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Henry Rifles's Controversy: How Firearms Brand Stirred Up Debate

By    |   Wednesday, 06 May 2015 03:22 PM EDT

Firearm manufacturers in the United States are frequently the target of controversy in the ongoing debate over 2nd Amendment rights and the gun building industry's liability for misuse of their product. Here are some ways that Henry Repeating Arms, and its Henry Rifles, has stirred up controversy on its own and as part of the firearm industry.

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The Henry Name
The Henry Repeating Arms company takes its name from Benjamin Tyler Henry, who patented the first successful lever-action repeating rifle in 1860. However, Henry was working for Winchester Repeating Arms at its plant in New Haven, Conn., when he created the original Henry Rifle, according to Andrew Bresnan in Rare Winchesters. U.S. Repeating Arms, the successor to Winchester, built Benjamin Tyler Henry's designs until it declared bankruptcy in 1989 and was sold to an offshore weapons manufacturer.

The modern Henry Repeating Arms company took the name in 1996. The company had its own successful firearm heritage in New York going back to 1911. The company was founded by an Italian saddle-maker who made holsters and sold firearms to the New York Police Department.

After its founding in Little Italy and a long history of working with the NYPD, Henry Repeating Arms moved to its Bayonne, N.J., headquarters in 2007.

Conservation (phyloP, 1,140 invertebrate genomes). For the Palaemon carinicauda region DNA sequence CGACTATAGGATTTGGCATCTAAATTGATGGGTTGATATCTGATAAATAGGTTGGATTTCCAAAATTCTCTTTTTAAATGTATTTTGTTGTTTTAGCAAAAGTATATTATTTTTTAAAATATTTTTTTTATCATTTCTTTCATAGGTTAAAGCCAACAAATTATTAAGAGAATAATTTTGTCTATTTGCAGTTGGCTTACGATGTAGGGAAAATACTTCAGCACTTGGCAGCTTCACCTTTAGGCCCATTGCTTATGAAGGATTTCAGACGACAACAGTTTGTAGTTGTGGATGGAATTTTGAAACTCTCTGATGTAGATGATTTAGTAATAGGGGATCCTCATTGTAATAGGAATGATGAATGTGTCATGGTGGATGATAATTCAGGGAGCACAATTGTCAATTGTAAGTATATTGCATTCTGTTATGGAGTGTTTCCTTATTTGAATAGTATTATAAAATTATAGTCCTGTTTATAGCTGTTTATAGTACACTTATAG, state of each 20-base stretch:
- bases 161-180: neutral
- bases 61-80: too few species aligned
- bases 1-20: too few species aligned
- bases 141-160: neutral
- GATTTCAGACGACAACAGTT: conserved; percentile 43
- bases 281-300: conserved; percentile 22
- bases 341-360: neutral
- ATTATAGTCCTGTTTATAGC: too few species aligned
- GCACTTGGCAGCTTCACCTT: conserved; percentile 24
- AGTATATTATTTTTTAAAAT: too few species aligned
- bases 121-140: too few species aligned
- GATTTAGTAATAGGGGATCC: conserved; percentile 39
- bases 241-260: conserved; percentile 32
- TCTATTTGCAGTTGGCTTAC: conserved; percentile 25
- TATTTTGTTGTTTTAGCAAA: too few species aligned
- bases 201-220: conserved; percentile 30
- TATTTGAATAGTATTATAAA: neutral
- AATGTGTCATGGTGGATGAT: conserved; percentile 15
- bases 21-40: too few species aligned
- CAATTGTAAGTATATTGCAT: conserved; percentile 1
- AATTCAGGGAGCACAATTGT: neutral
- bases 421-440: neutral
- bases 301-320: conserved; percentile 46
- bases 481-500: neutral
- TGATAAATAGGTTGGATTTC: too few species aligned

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Hurricane Sandy severely damaged the company's manufacturing equipment and building on the New Jersey waterfront. In response, Henry moved some of its rifle lines to a larger facility in Rice Lake, Wisconsin. However, company president Anthony Imperato told the Milwaukee Journal Sentinel that there were additional factors in play for moving more production capability. “Also, it's easier to find employees who like to go hunting and like to use guns in Wisconsin — very talented folks,” Imperato said.

The gun control climate in the northeast, especially New Jersey, may have played a role in deciding to move more manufacturing out-of-state. New Jersey has the second-most stringent gun control laws in the country after California, according to the Brady Campaign. “Many firearm manufacturers have relocated away from the Northeast due to changing laws or other pressures against the firearm business,” wrote L. Tierney of Watchdog Wire.

This article does not constitute legal advice. Check the current gun laws before purchasing or traveling with a firearm.

This article does not constitute legal advice. Check the current gun laws before purchasing or traveling with a firearm.

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FastFeatures
Firearm manufacturers in the United States are frequently the target of controversy in the ongoing debate over 2nd Amendment rights and the gun building industry's liability for misuse of their product.
henry rifle controversy
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2015-22-06
Wednesday, 06 May 2015 03:22 PM
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